Accessibility links

Breaking News
USA

California Issues Spate of Evacuation Orders as Smoke Blankets Bay Area


The San Francisco skyline is obscured by smoke from wildfires, as the Golden Gate Bridge rises in the foreground, Aug. 19, 2020, in this view from the Marin Headlands near Sausalito, Calif.

Thousands of Californians were told to evacuate and smoke blanketed San Francisco on Wednesday as wildfires raged, sparked by a record-breaking heat wave, high winds and over 10,000 lightning strikes in just three days.

Police and firefighters raced door-to-door Wednesday morning to urge Bay Area residents to evacuate. In Vacaville, a city of about 100,000 between San Francisco and Sacramento, fire officials said four people were injured and at least 100 structures were damaged or destroyed.

"What has occurred over the last 72 hours has certainly stretched the resources of this state," said Governor Gavin Newsom at a Wednesday press conference. Newsom said that California had been hit by 10,849 lightning strikes over the past 72 hours, which ignited many of the 367 known fires across the state.

Newsom said that California had been hit by 10,849 lightning strikes over the past 72 hours, which ignited many of the 367 known fires across the state.

The California Department of Forestry and Fire Protection, known as Cal Fire, issued and updated evacuation orders for several Northern California counties including Napa, Santa Cruz and Sonoma. Orders were in effect in several other counties.

The National Weather Service announced a Red Flag Warning for large swaths of Northern California, which indicates that conditions are ideal for wildfires to both start and spread.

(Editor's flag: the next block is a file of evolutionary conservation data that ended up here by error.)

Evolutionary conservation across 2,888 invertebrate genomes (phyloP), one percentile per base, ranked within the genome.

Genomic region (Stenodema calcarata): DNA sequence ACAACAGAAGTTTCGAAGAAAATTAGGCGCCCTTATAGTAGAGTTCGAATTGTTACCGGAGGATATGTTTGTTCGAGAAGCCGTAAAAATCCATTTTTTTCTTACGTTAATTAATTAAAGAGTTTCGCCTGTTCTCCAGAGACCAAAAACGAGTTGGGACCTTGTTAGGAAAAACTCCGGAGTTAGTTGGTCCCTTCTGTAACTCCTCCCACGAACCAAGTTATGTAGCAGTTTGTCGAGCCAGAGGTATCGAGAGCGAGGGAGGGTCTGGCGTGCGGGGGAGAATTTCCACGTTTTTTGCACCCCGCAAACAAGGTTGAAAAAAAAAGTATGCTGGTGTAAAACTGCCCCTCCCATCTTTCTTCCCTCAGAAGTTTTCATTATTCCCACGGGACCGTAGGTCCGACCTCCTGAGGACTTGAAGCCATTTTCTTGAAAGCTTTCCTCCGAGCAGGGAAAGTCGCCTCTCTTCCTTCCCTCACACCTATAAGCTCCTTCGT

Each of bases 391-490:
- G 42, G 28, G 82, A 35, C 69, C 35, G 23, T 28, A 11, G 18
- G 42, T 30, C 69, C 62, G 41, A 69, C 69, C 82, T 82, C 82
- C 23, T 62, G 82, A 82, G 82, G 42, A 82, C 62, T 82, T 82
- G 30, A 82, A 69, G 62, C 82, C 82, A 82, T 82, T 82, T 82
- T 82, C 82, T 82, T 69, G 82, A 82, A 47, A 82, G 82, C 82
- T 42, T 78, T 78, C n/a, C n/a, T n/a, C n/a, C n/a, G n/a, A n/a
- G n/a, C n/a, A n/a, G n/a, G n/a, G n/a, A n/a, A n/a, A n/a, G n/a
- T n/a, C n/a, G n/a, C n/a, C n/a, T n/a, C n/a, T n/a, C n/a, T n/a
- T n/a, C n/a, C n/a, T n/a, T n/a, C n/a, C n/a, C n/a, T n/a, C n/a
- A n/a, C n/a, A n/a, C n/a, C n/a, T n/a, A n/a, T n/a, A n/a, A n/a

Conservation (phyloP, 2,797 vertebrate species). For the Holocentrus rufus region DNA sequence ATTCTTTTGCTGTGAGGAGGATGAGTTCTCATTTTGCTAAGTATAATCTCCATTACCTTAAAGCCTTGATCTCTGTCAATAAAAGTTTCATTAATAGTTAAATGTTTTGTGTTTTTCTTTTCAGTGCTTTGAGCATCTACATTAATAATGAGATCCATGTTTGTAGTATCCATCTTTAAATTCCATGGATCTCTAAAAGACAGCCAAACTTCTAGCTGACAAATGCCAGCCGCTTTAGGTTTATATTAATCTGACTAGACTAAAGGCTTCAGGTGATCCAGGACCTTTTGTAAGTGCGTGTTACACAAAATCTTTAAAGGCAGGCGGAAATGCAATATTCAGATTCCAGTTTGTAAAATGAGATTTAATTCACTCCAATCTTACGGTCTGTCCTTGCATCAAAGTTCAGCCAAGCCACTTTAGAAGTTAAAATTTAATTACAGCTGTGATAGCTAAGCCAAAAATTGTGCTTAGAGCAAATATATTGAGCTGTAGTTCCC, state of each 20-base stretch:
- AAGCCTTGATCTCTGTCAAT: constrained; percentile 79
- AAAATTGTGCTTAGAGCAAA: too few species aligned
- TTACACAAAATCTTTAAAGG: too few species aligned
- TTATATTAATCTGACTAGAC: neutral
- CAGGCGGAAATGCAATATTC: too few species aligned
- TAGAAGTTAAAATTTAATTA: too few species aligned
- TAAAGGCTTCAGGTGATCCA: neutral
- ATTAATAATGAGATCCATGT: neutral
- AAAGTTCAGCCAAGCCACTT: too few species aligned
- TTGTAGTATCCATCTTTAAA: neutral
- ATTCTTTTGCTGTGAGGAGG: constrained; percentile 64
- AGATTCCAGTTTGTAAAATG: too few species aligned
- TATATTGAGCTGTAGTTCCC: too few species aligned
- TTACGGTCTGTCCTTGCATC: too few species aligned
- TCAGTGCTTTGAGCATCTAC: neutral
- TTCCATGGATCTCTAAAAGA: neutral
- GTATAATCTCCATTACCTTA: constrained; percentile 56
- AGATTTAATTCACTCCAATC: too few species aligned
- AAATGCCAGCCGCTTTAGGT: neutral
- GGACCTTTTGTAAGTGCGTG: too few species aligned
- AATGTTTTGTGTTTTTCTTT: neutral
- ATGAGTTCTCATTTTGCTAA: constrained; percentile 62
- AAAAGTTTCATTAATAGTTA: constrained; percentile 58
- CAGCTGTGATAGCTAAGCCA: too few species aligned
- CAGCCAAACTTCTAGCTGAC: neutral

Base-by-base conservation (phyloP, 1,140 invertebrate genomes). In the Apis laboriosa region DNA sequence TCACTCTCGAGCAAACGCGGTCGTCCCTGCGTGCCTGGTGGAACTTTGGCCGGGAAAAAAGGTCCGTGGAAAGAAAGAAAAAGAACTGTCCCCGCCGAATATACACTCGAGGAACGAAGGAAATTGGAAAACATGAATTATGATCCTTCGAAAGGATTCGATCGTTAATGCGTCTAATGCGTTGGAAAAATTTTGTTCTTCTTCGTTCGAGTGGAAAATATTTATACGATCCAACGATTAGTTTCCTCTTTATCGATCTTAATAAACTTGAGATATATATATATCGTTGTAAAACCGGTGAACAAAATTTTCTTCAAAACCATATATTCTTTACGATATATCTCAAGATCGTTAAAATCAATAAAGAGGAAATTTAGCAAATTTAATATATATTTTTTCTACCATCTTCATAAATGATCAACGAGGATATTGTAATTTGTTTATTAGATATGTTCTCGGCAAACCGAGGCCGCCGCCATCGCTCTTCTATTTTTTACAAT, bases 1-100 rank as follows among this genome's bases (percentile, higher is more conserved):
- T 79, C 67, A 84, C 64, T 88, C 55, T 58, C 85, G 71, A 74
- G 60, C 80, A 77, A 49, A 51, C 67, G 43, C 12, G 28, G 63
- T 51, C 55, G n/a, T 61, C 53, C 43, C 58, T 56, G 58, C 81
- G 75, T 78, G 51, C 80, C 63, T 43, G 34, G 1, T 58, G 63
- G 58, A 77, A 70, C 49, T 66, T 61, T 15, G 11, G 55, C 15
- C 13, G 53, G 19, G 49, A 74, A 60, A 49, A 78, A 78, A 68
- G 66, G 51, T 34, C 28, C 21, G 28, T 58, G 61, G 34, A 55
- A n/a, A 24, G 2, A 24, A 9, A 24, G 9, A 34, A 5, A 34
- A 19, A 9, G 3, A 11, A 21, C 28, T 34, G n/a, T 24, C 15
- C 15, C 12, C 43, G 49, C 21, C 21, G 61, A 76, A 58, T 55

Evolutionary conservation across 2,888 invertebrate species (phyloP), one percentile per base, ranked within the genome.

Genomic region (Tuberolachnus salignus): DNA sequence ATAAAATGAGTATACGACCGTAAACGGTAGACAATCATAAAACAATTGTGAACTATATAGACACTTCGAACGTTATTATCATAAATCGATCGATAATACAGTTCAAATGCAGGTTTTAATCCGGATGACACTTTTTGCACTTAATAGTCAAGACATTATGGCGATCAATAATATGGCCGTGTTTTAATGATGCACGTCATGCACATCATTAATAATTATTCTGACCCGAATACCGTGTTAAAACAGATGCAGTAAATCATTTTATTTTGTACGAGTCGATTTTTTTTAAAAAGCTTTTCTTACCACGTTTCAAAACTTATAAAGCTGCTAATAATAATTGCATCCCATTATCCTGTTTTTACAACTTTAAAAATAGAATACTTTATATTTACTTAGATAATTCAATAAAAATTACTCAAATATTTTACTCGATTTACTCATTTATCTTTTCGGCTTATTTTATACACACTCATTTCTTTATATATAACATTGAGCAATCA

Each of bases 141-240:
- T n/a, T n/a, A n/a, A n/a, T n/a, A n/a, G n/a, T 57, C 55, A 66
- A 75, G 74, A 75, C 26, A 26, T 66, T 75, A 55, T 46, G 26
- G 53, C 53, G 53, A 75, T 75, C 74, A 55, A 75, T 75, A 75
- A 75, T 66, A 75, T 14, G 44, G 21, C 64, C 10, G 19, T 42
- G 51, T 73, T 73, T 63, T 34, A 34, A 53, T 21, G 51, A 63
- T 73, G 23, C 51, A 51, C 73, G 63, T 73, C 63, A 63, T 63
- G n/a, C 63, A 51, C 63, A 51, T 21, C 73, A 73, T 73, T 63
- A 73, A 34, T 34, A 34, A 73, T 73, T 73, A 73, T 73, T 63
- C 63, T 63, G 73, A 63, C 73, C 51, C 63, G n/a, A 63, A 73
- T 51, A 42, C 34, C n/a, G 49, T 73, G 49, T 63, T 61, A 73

The federal agency’s website had another sprawling list of warnings for air quality, fire, heat and smoke after an extreme heat wave started late last week.

Ash and smoke filled the air over San Francisco, which is surrounded by at least five wildfires burning in multiple counties to the north, east and south. The LNU Lightning fire, burning in Vacaville, is made up of several fires burning in five counties.

As of Wednesday, 41 individual wildfires and fire complexes were raging in California, according to a fire tracker from the Los Angeles Times. The National Park Service defines a fire complex as two or more individual fires in the same area to which a single commander or unified command responds.

Cal Fire said it was short on personnel and equipment.

"Throughout the state of California right now, we are stretched thin for crews,” said Will Powers, a state fire spokesman. "Air resources have been stretched thin throughout the whole state."

An air tanker drops retardant as the LNU Lightning Complex fires tear through the Spanish Flat community in unincorporated Napa County, Calif., Aug. 18, 2020.
An air tanker drops retardant as the LNU Lightning Complex fires tear through the Spanish Flat community in unincorporated Napa County, Calif., Aug. 18, 2020.

Just over 347,000 acres, or 1,404 square kilometers, of land in California had burned by Wednesday. Over half a million acres of land, totaling nearly 2,300 square kilometers, have burned across the U.S. West.

The most recent is the Ivory Fire, sparked Wednesday, which has burned 400 acres, or about 1.6 square kilometers. It was 0% contained by the afternoon, according to the Los Angeles Times tracker.

The largest active fire is the Ohlone Fire, which started August 16. The fire, which is also 0% contained, has already burned over 97,000 acres of land, or almost 400 square kilometers.

Newsom declared a statewide emergency Tuesday, making it easier to obtain federal resources.

“We are deploying every resource available to keep communities safe as California battles fires across the state during these extreme weather conditions,” Newson said in a press release. “California and its federal and local partners are working in lockstep to meet the challenge and remain vigilant in the face of continued dangerous weather conditions.”

California received grants from the Federal Emergency Management Agency earlier this week to help combat the fires.

Cal Fire’s website was intermittently unavailable Wednesday. A notice on the otherwise-empty site cited “heavy traffic” and directed users to the department’s Twitter page for updates. Local news outlets and reporters shared resources on social media.

XS
SM
MD
LG